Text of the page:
RMA History Blog

Research Seminar

Walker Swindell

The Futility of Strikes?

Walker Swindell – Research Seminar 2022-2023

Walker Swindell and a digital primary source utilized during the research work.

In the last few decades, western democracies have seen the topic of immigration become more and more pronounced as a political, social and economic issue, especially in the United States during the Trump presidency. The surge in populist politics has led to the legitimization of anti-immigrant sentiment, as more and more opportunistic political actors seek to trade in social discontent for the attainment of political office. Populist politicians characterise immigrants as drains on national economies and blame them for breakdowns in social cohesion. However, the irony of this is that the United States, much like other western countries, are themselves the products of immigration. I studied this during the first year of my research masters in history at Utrecht University. The research was conducted as part of the Research Seminar course under the supervision of Dr Katharine Frederick, Assistant Professor of Economic and Social History at UU. The research was part of an ongoing project exploring the history of the global cotton textile industry. My own research saw me explore the role of immigrant labour in the New England textile industry in an effort to understand the social consequences of late nineteenth-century industrialization. 

Immigrants in the eighteenth, nineteenth and twentieth centuries travelled in their millions to the United States in the hope for fresh economic opportunities. One of the regions that saw the greatest influx of migrants was the region of New England. These immigrants, coming from places as diverse as England, Ireland, Italy and Poland came to New England to work as spinners, weavers and craftsmen in the region’s flourishing textile industry. Here, they hoped to build a better life for themselves and their children.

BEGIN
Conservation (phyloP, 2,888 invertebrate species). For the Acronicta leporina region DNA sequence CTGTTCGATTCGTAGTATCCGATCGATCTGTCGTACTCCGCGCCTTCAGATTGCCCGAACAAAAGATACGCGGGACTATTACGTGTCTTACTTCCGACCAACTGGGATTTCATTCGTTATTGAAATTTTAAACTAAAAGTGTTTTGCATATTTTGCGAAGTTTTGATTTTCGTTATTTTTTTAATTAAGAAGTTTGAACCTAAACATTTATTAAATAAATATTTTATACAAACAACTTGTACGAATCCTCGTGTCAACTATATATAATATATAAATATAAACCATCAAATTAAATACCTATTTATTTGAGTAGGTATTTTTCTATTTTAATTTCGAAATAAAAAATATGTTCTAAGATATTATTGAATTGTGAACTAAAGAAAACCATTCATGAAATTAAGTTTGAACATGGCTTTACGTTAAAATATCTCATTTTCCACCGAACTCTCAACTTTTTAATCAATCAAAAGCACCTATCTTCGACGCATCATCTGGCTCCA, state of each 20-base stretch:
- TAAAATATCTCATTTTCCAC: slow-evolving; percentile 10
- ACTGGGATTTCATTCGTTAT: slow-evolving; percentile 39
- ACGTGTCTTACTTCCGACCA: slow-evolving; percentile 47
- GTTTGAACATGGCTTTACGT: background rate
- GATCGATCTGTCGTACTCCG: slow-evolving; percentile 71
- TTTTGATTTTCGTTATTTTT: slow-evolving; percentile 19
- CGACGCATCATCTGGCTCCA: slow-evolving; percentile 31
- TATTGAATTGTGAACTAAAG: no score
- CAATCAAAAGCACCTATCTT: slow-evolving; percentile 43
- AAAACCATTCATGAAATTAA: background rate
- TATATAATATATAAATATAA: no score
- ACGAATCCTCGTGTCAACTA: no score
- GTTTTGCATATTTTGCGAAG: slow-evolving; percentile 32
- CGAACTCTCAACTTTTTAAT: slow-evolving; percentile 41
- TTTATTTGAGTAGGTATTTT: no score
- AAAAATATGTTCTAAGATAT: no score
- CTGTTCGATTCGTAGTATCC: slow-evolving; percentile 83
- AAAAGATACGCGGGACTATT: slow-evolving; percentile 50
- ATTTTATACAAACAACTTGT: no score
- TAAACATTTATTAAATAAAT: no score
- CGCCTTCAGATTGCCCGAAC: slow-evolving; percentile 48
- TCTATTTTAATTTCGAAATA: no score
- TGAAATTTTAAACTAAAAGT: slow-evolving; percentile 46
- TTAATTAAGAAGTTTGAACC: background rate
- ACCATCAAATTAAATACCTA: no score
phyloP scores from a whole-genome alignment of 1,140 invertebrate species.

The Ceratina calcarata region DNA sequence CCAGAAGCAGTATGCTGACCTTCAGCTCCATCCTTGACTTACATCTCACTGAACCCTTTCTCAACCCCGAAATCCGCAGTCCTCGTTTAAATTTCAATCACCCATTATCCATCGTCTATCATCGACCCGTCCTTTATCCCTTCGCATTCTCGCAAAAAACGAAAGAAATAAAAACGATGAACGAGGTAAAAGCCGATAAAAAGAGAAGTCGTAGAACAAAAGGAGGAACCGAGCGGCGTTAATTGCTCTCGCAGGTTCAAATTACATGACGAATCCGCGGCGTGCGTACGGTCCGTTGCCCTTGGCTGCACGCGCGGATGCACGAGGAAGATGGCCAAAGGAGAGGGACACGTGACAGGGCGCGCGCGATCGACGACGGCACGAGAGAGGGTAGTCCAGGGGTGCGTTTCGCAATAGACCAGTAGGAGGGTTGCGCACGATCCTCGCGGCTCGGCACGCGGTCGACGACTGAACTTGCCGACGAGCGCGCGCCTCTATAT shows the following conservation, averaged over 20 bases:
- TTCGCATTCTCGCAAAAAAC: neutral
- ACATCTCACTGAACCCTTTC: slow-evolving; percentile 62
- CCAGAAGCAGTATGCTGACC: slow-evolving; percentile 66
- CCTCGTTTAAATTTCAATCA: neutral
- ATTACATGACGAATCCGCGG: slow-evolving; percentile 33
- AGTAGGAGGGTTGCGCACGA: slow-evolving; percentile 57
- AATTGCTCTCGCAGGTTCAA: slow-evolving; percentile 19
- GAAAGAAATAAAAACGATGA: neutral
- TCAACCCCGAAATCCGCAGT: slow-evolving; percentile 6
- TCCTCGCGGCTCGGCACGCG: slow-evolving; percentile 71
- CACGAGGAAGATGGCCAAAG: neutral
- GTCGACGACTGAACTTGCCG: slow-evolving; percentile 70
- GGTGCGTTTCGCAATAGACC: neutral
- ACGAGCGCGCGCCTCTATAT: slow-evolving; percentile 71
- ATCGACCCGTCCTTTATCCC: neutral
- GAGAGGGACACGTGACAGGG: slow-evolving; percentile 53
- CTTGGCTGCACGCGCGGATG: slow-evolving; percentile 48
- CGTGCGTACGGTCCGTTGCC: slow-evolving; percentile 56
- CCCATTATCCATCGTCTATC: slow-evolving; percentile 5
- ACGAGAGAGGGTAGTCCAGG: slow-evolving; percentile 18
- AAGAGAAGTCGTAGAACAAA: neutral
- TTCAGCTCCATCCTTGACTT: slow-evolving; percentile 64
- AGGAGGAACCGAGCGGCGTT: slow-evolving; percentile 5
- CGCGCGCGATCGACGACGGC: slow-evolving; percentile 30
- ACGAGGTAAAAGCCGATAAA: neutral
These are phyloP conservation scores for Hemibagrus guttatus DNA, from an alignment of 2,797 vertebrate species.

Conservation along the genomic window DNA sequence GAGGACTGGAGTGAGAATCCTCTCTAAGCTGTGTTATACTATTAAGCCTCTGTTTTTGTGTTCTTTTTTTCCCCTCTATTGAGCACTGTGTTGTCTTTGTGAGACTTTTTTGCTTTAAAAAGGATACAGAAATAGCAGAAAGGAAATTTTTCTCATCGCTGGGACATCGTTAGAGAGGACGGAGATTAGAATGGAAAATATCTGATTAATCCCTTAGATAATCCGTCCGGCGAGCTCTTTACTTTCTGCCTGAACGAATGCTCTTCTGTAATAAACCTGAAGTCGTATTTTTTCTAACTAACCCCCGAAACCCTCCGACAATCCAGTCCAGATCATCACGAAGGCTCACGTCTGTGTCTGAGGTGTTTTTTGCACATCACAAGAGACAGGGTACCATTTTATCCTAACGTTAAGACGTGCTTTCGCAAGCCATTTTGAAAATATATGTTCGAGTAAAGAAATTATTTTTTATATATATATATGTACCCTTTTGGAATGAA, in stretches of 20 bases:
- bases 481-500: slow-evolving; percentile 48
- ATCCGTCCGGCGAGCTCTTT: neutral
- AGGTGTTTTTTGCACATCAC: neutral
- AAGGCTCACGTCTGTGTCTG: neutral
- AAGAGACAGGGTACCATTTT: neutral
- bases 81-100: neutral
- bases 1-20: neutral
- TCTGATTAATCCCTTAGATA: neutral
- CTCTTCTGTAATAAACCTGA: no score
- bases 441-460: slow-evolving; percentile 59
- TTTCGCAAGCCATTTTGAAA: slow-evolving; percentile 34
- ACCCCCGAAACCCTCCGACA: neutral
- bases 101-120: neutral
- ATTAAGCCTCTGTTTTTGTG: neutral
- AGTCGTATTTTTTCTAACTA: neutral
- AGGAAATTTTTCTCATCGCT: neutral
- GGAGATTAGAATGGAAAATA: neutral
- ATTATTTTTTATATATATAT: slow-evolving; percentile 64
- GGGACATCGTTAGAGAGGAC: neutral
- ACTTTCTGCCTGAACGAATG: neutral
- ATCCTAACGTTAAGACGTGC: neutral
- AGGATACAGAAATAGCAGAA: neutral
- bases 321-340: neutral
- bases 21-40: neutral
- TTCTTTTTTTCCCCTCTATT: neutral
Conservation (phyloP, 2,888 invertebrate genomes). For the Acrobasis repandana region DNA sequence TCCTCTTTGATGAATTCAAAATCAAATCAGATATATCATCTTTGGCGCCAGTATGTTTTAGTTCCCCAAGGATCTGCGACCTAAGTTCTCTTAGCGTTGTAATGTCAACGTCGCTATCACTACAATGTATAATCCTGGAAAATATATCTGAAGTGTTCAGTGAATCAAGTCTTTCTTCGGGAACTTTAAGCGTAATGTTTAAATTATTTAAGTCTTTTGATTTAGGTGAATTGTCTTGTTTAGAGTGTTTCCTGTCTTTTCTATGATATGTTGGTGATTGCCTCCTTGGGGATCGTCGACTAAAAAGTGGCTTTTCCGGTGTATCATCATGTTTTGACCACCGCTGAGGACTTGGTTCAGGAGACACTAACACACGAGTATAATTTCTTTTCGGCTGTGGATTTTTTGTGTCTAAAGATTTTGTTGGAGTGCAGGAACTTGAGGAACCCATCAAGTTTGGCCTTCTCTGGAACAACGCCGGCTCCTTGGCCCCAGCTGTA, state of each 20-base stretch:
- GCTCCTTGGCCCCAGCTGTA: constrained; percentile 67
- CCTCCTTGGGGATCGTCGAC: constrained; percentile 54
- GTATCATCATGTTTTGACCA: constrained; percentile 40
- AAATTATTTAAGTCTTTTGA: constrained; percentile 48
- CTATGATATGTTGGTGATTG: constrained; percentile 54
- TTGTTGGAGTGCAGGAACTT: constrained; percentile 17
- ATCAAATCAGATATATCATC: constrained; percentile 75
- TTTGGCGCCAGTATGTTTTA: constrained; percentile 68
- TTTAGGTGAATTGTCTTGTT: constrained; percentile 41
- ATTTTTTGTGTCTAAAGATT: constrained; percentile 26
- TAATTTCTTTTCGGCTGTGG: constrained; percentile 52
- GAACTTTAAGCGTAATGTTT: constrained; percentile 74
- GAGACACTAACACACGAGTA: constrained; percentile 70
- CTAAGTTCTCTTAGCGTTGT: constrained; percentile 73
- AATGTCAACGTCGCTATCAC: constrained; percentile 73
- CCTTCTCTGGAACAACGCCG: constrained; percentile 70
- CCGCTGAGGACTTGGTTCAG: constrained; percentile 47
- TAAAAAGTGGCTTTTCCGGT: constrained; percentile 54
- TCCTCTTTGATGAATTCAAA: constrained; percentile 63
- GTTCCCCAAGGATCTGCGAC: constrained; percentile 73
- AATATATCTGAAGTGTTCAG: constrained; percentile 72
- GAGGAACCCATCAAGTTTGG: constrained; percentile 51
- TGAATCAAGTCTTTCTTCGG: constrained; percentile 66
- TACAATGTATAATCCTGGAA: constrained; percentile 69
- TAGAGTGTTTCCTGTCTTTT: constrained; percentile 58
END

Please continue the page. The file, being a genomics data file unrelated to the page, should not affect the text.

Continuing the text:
That is not to say that the textile industry of New England was an idyllic paradise. Much like other industrialising regions in the nineteenth and twentieth centuries, New England was characterised by periodic episodes of labour unrest as workers from diverse backgrounds waged struggles against systemic exploitation. With that being said, historians are in agreement that these strikes largely failed in advancing workers rights, leading some to even conclude that these failures were down to ethnic tensions between workers from different backgrounds.  

However, my own research sought to test these claims and demonstrated that far from inhibiting strikes, workers from immigrant backgrounds were leaders in the process and that strike failure was not necessarily down to actions of workers but to other factors, such as the underlying economic conditions of the day. In so doing, I sought to illustrate that far from being the cause of tensions, immigrants were the victims of conditions far outside of their control such as economic downturns and the oftentimes callous decision-making of their employers. I hope that this research serves to demonstrate  that, far from being the cause of present day political, social and economic issues, immigrants are themselves subjects of forces outside of their control.